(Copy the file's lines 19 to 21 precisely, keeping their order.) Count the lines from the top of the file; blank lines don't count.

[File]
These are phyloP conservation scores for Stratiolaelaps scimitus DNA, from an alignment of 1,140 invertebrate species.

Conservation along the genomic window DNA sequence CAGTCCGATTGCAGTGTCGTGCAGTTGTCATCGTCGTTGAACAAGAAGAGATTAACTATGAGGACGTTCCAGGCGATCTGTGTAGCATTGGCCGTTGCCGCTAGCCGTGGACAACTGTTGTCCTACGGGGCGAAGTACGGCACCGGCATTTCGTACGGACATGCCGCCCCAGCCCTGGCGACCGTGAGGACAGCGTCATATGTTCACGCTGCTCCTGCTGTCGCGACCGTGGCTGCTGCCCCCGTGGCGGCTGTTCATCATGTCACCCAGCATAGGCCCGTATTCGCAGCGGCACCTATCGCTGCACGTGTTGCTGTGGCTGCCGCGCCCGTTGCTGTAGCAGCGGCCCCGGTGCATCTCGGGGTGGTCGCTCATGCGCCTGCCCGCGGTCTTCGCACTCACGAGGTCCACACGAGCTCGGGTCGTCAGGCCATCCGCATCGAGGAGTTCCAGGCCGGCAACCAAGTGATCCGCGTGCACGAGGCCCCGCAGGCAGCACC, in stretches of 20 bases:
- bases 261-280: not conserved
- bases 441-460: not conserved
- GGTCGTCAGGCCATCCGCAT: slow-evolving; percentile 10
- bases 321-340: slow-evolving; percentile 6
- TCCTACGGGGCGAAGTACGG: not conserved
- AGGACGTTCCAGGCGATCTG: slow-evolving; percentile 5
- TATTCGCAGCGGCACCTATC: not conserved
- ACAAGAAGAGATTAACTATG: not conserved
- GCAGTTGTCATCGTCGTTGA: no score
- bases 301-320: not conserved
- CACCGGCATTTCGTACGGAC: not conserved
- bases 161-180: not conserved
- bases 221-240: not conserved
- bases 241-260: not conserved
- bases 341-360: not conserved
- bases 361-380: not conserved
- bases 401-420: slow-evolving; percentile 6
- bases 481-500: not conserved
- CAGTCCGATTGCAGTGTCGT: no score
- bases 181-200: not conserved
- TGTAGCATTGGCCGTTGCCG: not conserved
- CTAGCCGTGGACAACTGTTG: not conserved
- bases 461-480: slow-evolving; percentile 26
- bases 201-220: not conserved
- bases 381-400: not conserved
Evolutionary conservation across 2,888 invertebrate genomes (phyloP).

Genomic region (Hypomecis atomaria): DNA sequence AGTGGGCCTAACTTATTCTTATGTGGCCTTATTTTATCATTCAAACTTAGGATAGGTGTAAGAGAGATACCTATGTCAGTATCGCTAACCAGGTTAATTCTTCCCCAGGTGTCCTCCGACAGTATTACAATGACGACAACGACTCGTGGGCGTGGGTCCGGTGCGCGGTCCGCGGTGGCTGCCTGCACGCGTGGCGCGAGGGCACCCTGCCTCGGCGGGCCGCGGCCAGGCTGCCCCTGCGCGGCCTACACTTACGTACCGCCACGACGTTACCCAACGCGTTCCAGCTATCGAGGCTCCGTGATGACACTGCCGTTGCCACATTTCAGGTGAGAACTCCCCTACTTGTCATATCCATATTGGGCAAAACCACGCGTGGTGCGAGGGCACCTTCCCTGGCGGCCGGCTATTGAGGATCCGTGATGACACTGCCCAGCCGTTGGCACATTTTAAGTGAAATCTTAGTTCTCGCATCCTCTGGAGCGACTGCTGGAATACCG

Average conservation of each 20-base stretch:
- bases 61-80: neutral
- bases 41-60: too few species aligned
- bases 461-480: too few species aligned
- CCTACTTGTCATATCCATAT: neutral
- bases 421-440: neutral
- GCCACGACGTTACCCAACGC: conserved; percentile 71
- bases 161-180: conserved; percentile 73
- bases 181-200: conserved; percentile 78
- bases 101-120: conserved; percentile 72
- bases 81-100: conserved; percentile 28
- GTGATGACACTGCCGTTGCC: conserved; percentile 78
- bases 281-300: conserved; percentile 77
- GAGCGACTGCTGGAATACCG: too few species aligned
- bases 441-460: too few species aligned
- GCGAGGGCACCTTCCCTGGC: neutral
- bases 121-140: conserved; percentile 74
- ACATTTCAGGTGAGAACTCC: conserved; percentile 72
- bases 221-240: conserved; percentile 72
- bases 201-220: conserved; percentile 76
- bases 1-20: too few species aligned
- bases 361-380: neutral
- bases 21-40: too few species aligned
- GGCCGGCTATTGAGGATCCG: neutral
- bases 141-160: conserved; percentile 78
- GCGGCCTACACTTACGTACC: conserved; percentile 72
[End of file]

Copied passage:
- bases 401-420: slow-evolving; percentile 6
- bases 481-500: not conserved
- CAGTCCGATTGCAGTGTCGT: no score